November 13, 2014

Scalise Wins Full Term As GOP Whip in 114th Congress

House Majority Whip Steve Scalise, R-La.,, followed by House Majority Leader Kevin McCarthy, R-Calif., arrive for the House Republican caucus meeting to hash out an immigration bill in the Capitol on Aug. 1, 2014. (Photo By Bill Clark/CQ Roll Call)

Scalise wins a full term as GOP whip in the 114th. (Bill Clark/CQ Roll Call)

House Majority Whip Steve Scalise won a full term Thursday as the GOP’s No. 3-ranked leader.

The Louisiana Republican, who moved into the post after former Whip Kevin McCarthy, R-Calif., became majority leader earlier this year, said in a statement he looks forward to “working with one of the largest and most dynamic Republican majorities in history to pass legislation that advances the conservative principles that unite us to solve our nation’s problems … .” Full story

Midterm GOP Wave Quells Talk of Anti-Boehner Vote

Speaker of the House John Boehner, R-Ohio, holds his first press conference in the Capitol on Thursday, Nov. 6, 2014, following the Republican wave midterm elections. Photo By Bill Clark/CQ Roll Call) Copyright © 2014 CQ-Roll Call, Inc.

Boehner has a lot to smile about these days. (Photo By Bill Clark/CQ Roll Call)

House Republican leaders who have faced opposition from the most conservative wing of their own caucus in recent years may have stumbled across the best way to quash an intraparty revolt: Win.

Last week’s Election Day gains have quieted the talk of a mutiny against John A. Boehner that has obsessed some conservatives since a failed attempt to dethrone the speaker at the start of the 113th Congress. Even tea party members who have long spouted anti-Boehner bombast and candidates who hinted on the trail they would look elsewhere for leadership are sounding pleased with the status quo.

“I like what I’m seeing,” Rep. Tim Huelskamp of Kansas said Wednesday of Boehner. Full story

October 27, 2014

For ‘The Gipper': Scalise Rallies GOP With 1964 Reagan Speech

UNITED STATES - OCTOBER 16: House Minority Whip Steve Scalise, R-La., speaks with reporters in the Rayburn House Office Building in Washington on Thursday, Oct. 16, 2014, following the House Energy and Commerce Committee Oversight and Investigations Subcommittee hearing on "Examining the U.S. Public Health Response to the Ebola Outbreak." (Photo By Bill Clark/CQ Roll Call)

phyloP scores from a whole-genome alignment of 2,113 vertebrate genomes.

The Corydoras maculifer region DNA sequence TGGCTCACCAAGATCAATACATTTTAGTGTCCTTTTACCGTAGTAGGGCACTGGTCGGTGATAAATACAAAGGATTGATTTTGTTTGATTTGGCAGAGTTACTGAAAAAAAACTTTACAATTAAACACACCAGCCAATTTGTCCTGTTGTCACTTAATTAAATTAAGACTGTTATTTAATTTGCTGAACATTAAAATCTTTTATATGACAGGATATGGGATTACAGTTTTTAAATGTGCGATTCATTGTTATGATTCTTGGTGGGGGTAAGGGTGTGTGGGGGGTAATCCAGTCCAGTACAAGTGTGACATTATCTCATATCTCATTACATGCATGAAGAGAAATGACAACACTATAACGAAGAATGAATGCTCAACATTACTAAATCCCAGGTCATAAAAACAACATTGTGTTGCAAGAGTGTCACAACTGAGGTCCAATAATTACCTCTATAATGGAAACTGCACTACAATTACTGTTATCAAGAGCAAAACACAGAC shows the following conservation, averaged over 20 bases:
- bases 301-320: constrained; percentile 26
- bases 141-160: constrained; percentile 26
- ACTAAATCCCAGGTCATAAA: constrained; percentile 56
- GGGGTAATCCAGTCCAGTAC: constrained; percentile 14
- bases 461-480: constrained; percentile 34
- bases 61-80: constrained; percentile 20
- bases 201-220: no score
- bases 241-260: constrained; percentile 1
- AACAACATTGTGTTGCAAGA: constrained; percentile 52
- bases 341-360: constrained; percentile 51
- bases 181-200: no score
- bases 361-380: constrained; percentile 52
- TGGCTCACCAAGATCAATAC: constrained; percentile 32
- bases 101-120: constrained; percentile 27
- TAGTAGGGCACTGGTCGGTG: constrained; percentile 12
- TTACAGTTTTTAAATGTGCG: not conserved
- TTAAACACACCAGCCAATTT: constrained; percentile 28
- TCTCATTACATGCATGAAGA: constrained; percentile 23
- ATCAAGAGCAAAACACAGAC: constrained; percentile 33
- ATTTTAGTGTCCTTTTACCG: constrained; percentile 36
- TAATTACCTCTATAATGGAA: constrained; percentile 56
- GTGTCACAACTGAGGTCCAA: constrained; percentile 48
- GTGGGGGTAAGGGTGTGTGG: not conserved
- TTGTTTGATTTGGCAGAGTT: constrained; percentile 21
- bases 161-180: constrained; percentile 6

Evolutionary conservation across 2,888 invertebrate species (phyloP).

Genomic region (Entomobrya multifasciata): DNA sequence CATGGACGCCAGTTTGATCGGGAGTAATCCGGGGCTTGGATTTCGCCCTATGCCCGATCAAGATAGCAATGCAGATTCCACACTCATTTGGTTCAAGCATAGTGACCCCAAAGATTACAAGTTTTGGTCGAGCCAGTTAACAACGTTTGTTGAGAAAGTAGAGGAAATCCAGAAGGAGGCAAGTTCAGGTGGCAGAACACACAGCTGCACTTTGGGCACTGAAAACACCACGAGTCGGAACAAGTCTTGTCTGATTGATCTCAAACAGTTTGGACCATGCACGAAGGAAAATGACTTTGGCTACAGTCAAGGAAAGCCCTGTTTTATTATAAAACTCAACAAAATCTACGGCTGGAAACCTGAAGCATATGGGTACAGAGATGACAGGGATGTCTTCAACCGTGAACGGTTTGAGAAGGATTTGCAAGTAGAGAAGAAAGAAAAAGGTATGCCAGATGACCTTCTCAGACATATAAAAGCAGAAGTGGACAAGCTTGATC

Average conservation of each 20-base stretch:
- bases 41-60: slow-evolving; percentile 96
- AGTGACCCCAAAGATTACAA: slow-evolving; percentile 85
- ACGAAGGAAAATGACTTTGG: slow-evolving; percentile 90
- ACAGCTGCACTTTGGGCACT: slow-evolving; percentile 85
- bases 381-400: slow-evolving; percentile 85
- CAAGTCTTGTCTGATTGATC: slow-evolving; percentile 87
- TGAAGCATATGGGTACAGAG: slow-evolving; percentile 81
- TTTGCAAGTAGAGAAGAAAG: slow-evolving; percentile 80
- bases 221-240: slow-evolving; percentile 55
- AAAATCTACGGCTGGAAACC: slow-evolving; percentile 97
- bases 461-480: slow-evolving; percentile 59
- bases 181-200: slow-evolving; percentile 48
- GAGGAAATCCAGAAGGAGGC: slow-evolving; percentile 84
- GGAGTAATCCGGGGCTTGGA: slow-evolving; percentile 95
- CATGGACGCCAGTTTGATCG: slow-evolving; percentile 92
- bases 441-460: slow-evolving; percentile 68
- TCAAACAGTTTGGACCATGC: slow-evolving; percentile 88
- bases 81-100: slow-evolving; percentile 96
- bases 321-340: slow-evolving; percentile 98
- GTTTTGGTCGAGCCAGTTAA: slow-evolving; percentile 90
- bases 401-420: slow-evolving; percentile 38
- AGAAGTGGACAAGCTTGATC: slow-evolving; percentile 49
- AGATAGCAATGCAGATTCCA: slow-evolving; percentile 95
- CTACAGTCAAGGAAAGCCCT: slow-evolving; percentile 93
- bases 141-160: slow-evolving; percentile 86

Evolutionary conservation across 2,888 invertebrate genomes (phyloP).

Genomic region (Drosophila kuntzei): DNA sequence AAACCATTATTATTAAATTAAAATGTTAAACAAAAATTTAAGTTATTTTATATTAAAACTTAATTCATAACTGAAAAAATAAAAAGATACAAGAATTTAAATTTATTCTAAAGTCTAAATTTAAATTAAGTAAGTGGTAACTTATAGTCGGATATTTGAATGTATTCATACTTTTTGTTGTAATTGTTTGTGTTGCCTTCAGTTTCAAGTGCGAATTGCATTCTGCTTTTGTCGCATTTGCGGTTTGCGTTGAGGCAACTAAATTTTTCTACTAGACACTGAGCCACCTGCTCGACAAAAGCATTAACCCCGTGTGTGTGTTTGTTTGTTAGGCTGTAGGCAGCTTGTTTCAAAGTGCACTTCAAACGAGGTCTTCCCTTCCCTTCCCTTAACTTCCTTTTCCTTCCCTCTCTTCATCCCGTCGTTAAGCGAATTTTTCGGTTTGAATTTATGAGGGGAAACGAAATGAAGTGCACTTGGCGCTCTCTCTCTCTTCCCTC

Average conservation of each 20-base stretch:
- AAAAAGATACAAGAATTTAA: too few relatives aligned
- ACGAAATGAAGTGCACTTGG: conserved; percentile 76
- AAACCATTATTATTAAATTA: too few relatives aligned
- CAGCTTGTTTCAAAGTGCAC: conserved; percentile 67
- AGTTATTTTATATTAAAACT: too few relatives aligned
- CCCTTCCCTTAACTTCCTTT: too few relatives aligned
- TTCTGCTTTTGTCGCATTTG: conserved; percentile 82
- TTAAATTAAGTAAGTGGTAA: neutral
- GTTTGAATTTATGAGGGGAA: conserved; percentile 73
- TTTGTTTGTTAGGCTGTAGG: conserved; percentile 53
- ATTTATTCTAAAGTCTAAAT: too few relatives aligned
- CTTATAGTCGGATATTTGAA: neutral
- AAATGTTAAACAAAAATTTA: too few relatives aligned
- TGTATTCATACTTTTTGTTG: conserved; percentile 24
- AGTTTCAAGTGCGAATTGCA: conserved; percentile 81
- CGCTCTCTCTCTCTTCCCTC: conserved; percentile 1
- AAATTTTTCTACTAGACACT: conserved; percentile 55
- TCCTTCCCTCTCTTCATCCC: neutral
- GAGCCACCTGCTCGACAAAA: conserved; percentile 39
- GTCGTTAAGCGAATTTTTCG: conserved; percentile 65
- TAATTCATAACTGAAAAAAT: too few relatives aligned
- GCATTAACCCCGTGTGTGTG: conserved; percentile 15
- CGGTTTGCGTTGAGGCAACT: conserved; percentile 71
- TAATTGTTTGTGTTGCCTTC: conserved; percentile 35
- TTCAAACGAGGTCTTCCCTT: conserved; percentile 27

Scalise and other Republicans on Monday looked to the words of the late President Reagan for inspiration. (Bill Clark/CQ Roll Call File Photo)

On Monday, Rep. Steve Scalise, R-La., gave his 233 House Republican colleagues and a handful of congressional candidates a virtual pep talk, emailing around a copy of President Ronald Reagan’s famous “A Time for Choosing” speech, along with a note on its significance.

Reagan’s speech, which turned 50 Monday, was originally delivered on behalf of the 1964 Republican presidential candidate, Barry Goldwater. Scalise wrote to members that the speech — which is often referred to simply as “The Speech” — is still relevant today as the GOP fights for fiscal restraint, smaller government and other conservative values.

A campaign spokesman, in a statement, described Scalise’s correspondence as “a token of inspiration as we enter into the final days of the mid-term elections.”

It also could be seen as a goodwill gesture from the still-new House GOP majority whip looking to endear himself with members, old and new. He faces re-election to a full, two-year term as whip the week Congress reconvenes for the lame duck session. Full story

October 16, 2014

Republicans, Democrats Trade Punches Over CDC, NIH Ebola Funding

UNITED STATES - OCTOBER 16: House Minority Whip Steve Scalise, R-La., speaks with reporters in the Rayburn House Office Building in Washington on Thursday, Oct. 16, 2014, following the House Energy and Commerce Committee Oversight and Investigations Subcommittee hearing on "Examining the U.S. Public Health Response to the Ebola Outbreak." (Photo By Bill Clark/CQ Roll Call)

Scalise says Democrats are politicizing Ebola.  (Photo By Bill Clark/CQ Roll Call)

The House majority whip lashed out at Democrats Thursday for trying to blame Republicans for sanctioning cuts to medical research that might have helped curb the spread of Ebola in the United States.

“It’s a ludicrous attack,” Rep. Steve Scalise, R-La., told a small group of reporters following an Energy and Commerce subcommittee hearing on the Obama administration’s handling of the Ebola crisis.

“You had a hearing today with a number of officials … and not one person asked for an additional dime of money,” Scalise went on. “[Centers for Disease Control and Prevention Director Thomas] Frieden himself has actually made public comments that he has the resources they need.” Full story